1. With what base does adenine (A) pair?
  2. With what base does guanine (G) pair?
  3. What is the smallest unit of DNA called?
  4. What is the shape of the DNA molecule?
  5. Which bases are purines? 
  6. Which bases are pyrimidines?
  7. Why must a purine pair with a pyrimidine?
  8. What is the name of the sugar in the DNA backbone?
  9. Suppose you know that the sequence of bases on one DNA strand is AGCTCAG.  What is the sequence of bases on the opposite strand?
  10. Assume that a 100-base pair DNA double helix contains 45 cytosines. How many adenines are there?

DNA Review Questions - Student Work Samples - Most students seem to have a strong understanding of the structure of DNA, but still need to practice the function of DNA as it relates to the structure of proteins that it creates.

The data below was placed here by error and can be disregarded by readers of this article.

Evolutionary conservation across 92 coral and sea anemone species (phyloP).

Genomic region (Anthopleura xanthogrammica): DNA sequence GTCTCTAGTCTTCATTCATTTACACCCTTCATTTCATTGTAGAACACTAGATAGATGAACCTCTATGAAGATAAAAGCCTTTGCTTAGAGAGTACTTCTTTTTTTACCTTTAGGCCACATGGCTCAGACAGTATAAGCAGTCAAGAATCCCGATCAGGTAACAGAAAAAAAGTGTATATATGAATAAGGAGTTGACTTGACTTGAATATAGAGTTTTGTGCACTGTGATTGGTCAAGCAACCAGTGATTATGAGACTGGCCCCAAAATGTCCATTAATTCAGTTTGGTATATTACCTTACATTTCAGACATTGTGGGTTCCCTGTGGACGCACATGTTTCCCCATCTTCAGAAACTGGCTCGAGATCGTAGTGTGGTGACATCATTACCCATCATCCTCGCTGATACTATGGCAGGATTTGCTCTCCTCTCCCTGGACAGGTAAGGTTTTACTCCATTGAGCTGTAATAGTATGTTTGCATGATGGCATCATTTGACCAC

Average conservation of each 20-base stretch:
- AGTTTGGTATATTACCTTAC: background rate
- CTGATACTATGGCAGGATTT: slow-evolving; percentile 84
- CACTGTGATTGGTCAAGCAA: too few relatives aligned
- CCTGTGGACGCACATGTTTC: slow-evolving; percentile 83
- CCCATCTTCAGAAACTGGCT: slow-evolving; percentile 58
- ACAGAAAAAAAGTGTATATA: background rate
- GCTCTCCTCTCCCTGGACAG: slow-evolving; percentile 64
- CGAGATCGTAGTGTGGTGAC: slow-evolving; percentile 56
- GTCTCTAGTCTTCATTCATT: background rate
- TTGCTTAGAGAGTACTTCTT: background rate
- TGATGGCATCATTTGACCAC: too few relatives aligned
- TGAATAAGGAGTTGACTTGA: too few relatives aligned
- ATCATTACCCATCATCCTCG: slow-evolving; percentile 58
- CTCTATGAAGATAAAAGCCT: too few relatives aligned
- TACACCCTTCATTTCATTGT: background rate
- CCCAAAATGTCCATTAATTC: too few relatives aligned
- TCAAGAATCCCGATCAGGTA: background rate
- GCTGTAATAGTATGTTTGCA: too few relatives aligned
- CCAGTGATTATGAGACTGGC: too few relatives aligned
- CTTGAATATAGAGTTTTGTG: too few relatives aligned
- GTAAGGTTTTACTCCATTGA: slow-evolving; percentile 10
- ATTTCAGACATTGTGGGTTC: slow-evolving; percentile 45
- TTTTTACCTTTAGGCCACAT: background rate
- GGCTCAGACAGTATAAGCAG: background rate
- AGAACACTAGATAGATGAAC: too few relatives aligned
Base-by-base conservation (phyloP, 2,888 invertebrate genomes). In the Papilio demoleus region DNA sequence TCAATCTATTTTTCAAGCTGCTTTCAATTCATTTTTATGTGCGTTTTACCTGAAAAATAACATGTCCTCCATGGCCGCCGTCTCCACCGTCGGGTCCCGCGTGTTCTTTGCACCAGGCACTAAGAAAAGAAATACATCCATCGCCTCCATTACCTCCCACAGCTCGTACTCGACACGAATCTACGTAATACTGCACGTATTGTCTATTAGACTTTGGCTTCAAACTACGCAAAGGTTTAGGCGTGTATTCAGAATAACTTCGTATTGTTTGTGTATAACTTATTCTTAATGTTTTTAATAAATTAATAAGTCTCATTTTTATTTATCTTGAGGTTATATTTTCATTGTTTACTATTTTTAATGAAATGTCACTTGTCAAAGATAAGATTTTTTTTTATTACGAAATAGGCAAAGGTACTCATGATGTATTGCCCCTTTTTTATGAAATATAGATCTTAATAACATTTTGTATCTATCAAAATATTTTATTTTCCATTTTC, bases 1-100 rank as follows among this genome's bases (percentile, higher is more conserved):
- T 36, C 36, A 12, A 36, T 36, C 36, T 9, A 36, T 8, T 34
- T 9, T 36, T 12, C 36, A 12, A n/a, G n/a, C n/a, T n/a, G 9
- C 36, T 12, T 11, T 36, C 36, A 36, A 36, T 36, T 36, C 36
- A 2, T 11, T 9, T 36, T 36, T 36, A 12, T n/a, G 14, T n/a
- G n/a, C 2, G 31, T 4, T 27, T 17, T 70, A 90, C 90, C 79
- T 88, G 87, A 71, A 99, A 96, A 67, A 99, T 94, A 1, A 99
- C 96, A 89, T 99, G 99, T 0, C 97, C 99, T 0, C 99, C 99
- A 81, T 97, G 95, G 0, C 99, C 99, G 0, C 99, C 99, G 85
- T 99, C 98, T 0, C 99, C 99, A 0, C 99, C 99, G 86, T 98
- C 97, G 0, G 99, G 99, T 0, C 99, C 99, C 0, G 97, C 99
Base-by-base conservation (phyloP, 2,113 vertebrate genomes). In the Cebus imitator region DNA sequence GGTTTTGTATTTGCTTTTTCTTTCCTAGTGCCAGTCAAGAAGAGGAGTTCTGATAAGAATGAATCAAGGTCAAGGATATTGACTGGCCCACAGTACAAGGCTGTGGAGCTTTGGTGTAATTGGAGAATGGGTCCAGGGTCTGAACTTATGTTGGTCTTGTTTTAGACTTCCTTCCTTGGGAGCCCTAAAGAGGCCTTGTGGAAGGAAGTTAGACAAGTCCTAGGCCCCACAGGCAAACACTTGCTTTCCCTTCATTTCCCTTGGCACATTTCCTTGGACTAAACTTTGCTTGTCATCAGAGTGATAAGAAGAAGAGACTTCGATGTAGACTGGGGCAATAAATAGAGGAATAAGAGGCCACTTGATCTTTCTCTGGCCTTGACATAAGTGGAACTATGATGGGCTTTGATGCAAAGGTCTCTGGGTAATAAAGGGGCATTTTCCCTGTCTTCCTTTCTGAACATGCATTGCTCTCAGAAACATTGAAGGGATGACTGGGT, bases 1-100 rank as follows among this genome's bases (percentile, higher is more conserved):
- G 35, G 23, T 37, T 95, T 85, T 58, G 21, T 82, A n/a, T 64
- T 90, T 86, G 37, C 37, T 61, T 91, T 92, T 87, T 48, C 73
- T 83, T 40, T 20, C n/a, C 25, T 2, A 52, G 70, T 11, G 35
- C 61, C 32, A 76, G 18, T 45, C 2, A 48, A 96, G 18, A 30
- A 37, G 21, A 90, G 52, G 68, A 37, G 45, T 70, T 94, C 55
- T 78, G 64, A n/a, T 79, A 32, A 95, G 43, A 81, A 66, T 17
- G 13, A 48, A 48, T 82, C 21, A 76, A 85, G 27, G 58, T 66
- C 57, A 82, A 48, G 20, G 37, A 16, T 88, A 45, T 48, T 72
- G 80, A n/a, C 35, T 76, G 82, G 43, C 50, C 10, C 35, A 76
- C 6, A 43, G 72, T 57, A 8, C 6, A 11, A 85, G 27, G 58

Close - DNA's Next Role

5 minutes

The class will review student responses to the DNA Modeling activity in a whole group discussion.  Students will then turn to their partners and discuss if there the sequencing of base-pairs is important to the function of the cell/organism.  Students will have 2-3 minutes to reference their lecture notes, textbooks, and each other's creative thinking.

Students will respond to the following prompt as a 1-2 paragraph homework assignment: 

"How does the structure of the DNA model that the class assembled during today's lesson determine the structure of the proteins that will be created? 

Students are encouraged to look up the concepts of transcription and translation in their textbook for inspiration.  They are also reminded to use the introductory paragraph of today's activity: DNA is called the blueprint of life. It got this name because it contains the instructions for making every protein in your body. Why are proteins important? Because they are what you muscles and tissues are made of; they synthesize the pigments that color your skin, hair, and eyes; they digest your food; they make (and sometimes are) the hormones that regulate your growth; they defend you from infection. In short, proteins determine your body's form and carry out its functions. DNA determines what all of these proteins will be.